Connect to Disconnect


The Douglas County Sheriff’s Office will be participating in the Connect to Disconnect event from April 6-13, 2020. April 9th will be the main day for this event. Funding for this event is provided by ODOT. 

DISTRACTED DRIVING IN OREGON 
 
“Distracted Driving” is a dangerous behavior for drivers, passengers, and non-occupants alike. Distraction is a specific type of inattention that occurs when drivers divert their attention from the driving task to focus on some other activity instead (per NHTSA). 

From 2013-2017 There were 12,031 fatal and injury crashes resulting in 95 fatalities and 11,946 injuries caused by crashes involving a distracted driver in Oregon (all ages).

2013-2017 There were 1,089 fatal and injury crashes involving a driver (all ages) reported to have been using a cell phone at the time of the crash: 20 fatalities and 1,557 people injured.

2013-2017 There were 112 fatal and injury crashes involving a driver age 16-18 reported to have been using a cell phone at the time of the crash: 0 fatalities and 158 people injured.

2013-2017 There were 72,032 convictions for this offense. 

Convictions for using a mobile electronic device 2013-2017
2013 -   21,520
2014 -   17,723
2015 -   15,264
2016 -   10,317
2017 -     7,208
Total –  72,032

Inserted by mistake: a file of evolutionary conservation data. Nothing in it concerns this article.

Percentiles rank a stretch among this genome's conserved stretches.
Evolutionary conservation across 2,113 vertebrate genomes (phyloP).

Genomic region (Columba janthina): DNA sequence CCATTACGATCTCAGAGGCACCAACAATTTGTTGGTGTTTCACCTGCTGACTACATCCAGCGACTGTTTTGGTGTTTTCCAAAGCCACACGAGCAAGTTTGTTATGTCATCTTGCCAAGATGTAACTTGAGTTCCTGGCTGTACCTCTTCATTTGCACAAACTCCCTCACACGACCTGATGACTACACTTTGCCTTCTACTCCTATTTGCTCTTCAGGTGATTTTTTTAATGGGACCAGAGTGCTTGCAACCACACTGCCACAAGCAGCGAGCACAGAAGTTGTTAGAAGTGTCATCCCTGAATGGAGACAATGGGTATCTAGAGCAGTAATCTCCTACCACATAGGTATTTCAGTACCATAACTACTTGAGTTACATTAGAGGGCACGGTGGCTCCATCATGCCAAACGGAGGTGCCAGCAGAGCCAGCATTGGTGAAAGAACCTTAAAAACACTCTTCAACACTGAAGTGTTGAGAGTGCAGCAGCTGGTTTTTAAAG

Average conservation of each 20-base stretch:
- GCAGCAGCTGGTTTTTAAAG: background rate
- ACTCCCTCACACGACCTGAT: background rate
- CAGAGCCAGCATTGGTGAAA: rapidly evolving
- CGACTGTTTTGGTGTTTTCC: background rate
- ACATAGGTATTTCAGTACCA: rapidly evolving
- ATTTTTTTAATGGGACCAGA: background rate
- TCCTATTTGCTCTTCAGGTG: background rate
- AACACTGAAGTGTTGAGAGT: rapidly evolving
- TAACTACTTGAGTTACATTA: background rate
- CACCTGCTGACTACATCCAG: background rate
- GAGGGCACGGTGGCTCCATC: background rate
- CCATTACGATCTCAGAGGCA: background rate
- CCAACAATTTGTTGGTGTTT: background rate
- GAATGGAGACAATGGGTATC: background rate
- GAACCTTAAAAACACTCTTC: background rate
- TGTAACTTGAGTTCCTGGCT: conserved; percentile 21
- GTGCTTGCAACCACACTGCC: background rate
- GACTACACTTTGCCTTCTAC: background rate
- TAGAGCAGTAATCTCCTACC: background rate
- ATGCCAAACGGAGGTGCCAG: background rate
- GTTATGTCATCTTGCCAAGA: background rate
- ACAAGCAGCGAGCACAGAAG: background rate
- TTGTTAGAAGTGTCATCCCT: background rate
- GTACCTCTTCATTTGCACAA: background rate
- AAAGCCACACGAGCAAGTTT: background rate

2013-2017 There were 32 crashes involving, but not limited to a Pedestrian, using a cell phone: 2 fatalities and 30 injuries.

2013-2017 There were 10 crashes involving, but not limited to a Pedal-cyclist, using a cell phone: 0 fatalities and 10 people injured.

2013-2017 There were 224 work zone distracted driving crashes: 4 fatalities and 381 people injured. 

WHAT IS DISTRACTED DRIVING?

Distraction occurs when a driver voluntarily diverts attention to something not related to driving that uses the driver's eyes, ears, or hands. There are four types of driver distraction:

Visual -- looking at something other than the road
Auditory -- hearing something not related to driving
Manual -- manipulating something other than the wheel
Cognitive -- thinking about something other than driving

Most distractions involve more than one of these types, with both a sensory -- eyes, ears, or touch -- and a mental component.

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